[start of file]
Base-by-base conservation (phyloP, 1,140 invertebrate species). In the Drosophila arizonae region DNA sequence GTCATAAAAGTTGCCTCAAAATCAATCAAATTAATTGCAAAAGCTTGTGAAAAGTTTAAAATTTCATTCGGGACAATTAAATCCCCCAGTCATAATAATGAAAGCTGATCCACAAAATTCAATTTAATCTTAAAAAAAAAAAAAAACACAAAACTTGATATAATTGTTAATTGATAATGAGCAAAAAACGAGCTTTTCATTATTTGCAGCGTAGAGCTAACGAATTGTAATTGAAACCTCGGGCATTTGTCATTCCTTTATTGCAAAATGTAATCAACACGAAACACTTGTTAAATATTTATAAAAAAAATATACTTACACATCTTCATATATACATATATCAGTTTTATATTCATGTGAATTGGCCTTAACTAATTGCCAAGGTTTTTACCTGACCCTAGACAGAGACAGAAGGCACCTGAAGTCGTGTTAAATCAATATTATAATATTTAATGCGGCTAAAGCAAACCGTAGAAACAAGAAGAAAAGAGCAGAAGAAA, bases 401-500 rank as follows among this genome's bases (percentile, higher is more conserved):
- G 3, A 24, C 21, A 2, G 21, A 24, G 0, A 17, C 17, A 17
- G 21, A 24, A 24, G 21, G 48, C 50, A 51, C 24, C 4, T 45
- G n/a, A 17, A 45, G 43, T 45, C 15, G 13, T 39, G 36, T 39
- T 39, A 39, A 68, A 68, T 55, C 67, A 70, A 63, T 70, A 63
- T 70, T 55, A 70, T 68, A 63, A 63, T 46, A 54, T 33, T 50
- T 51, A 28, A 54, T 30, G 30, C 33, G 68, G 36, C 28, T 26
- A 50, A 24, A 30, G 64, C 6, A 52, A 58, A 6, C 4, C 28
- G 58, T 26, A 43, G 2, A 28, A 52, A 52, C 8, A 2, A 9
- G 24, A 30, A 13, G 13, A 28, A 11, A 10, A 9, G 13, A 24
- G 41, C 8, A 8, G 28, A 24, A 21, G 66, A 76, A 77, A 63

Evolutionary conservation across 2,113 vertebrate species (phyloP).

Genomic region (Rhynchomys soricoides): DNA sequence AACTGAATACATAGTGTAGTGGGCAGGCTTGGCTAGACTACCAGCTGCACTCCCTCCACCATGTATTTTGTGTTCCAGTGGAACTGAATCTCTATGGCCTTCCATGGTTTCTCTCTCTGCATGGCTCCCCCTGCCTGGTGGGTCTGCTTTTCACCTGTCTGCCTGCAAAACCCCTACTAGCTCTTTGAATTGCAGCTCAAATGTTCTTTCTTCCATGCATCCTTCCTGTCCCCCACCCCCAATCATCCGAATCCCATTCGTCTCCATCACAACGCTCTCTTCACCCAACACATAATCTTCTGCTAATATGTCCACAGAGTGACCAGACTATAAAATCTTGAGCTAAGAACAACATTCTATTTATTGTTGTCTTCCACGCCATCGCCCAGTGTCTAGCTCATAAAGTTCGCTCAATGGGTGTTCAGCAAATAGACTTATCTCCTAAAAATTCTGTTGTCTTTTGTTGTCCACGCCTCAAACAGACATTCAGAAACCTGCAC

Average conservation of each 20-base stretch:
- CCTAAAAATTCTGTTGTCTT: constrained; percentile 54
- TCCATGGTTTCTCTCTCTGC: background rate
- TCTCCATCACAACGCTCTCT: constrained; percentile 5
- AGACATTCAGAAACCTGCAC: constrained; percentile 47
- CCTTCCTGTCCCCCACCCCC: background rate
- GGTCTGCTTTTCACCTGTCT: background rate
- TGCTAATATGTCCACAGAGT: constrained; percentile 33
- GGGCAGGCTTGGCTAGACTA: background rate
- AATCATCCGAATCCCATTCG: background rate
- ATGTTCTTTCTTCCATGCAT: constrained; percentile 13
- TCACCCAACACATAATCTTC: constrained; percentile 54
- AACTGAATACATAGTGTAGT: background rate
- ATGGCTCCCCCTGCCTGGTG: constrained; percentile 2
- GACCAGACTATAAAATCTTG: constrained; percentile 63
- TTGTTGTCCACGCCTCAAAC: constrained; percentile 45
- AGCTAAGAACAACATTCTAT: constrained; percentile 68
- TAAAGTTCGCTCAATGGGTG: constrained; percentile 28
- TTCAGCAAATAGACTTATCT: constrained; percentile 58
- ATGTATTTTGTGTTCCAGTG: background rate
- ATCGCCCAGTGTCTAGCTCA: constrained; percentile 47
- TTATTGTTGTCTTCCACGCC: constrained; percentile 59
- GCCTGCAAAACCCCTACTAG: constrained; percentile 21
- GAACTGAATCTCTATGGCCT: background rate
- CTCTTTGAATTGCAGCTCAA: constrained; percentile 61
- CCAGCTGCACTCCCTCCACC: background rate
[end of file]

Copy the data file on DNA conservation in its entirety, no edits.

Base-by-base conservation (phyloP, 1,140 invertebrate species). In the Drosophila arizonae region DNA sequence GTCATAAAAGTTGCCTCAAAATCAATCAAATTAATTGCAAAAGCTTGTGAAAAGTTTAAAATTTCATTCGGGACAATTAAATCCCCCAGTCATAATAATGAAAGCTGATCCACAAAATTCAATTTAATCTTAAAAAAAAAAAAAAACACAAAACTTGATATAATTGTTAATTGATAATGAGCAAAAAACGAGCTTTTCATTATTTGCAGCGTAGAGCTAACGAATTGTAATTGAAACCTCGGGCATTTGTCATTCCTTTATTGCAAAATGTAATCAACACGAAACACTTGTTAAATATTTATAAAAAAAATATACTTACACATCTTCATATATACATATATCAGTTTTATATTCATGTGAATTGGCCTTAACTAATTGCCAAGGTTTTTACCTGACCCTAGACAGAGACAGAAGGCACCTGAAGTCGTGTTAAATCAATATTATAATATTTAATGCGGCTAAAGCAAACCGTAGAAACAAGAAGAAAAGAGCAGAAGAAA, bases 401-500 rank as follows among this genome's bases (percentile, higher is more conserved):
- G 3, A 24, C 21, A 2, G 21, A 24, G 0, A 17, C 17, A 17
- G 21, A 24, A 24, G 21, G 48, C 50, A 51, C 24, C 4, T 45
- G n/a, A 17, A 45, G 43, T 45, C 15, G 13, T 39, G 36, T 39
- T 39, A 39, A 68, A 68, T 55, C 67, A 70, A 63, T 70, A 63
- T 70, T 55, A 70, T 68, A 63, A 63, T 46, A 54, T 33, T 50
- T 51, A 28, A 54, T 30, G 30, C 33, G 68, G 36, C 28, T 26
- A 50, A 24, A 30, G 64, C 6, A 52, A 58, A 6, C 4, C 28
- G 58, T 26, A 43, G 2, A 28, A 52, A 52, C 8, A 2, A 9
- G 24, A 30, A 13, G 13, A 28, A 11, A 10, A 9, G 13, A 24
- G 41, C 8, A 8, G 28, A 24, A 21, G 66, A 76, A 77, A 63

Evolutionary conservation across 2,113 vertebrate species (phyloP).

Genomic region (Rhynchomys soricoides): DNA sequence AACTGAATACATAGTGTAGTGGGCAGGCTTGGCTAGACTACCAGCTGCACTCCCTCCACCATGTATTTTGTGTTCCAGTGGAACTGAATCTCTATGGCCTTCCATGGTTTCTCTCTCTGCATGGCTCCCCCTGCCTGGTGGGTCTGCTTTTCACCTGTCTGCCTGCAAAACCCCTACTAGCTCTTTGAATTGCAGCTCAAATGTTCTTTCTTCCATGCATCCTTCCTGTCCCCCACCCCCAATCATCCGAATCCCATTCGTCTCCATCACAACGCTCTCTTCACCCAACACATAATCTTCTGCTAATATGTCCACAGAGTGACCAGACTATAAAATCTTGAGCTAAGAACAACATTCTATTTATTGTTGTCTTCCACGCCATCGCCCAGTGTCTAGCTCATAAAGTTCGCTCAATGGGTGTTCAGCAAATAGACTTATCTCCTAAAAATTCTGTTGTCTTTTGTTGTCCACGCCTCAAACAGACATTCAGAAACCTGCAC

Average conservation of each 20-base stretch:
- CCTAAAAATTCTGTTGTCTT: constrained; percentile 54
- TCCATGGTTTCTCTCTCTGC: background rate
- TCTCCATCACAACGCTCTCT: constrained; percentile 5
- AGACATTCAGAAACCTGCAC: constrained; percentile 47
- CCTTCCTGTCCCCCACCCCC: background rate
- GGTCTGCTTTTCACCTGTCT: background rate
- TGCTAATATGTCCACAGAGT: constrained; percentile 33
- GGGCAGGCTTGGCTAGACTA: background rate
- AATCATCCGAATCCCATTCG: background rate
- ATGTTCTTTCTTCCATGCAT: constrained; percentile 13
- TCACCCAACACATAATCTTC: constrained; percentile 54
- AACTGAATACATAGTGTAGT: background rate
- ATGGCTCCCCCTGCCTGGTG: constrained; percentile 2
- GACCAGACTATAAAATCTTG: constrained; percentile 63
- TTGTTGTCCACGCCTCAAAC: constrained; percentile 45
- AGCTAAGAACAACATTCTAT: constrained; percentile 68
- TAAAGTTCGCTCAATGGGTG: constrained; percentile 28
- TTCAGCAAATAGACTTATCT: constrained; percentile 58
- ATGTATTTTGTGTTCCAGTG: background rate
- ATCGCCCAGTGTCTAGCTCA: constrained; percentile 47
- TTATTGTTGTCTTCCACGCC: constrained; percentile 59
- GCCTGCAAAACCCCTACTAG: constrained; percentile 21
- GAACTGAATCTCTATGGCCT: background rate
- CTCTTTGAATTGCAGCTCAA: constrained; percentile 61
- CCAGCTGCACTCCCTCCACC: background rate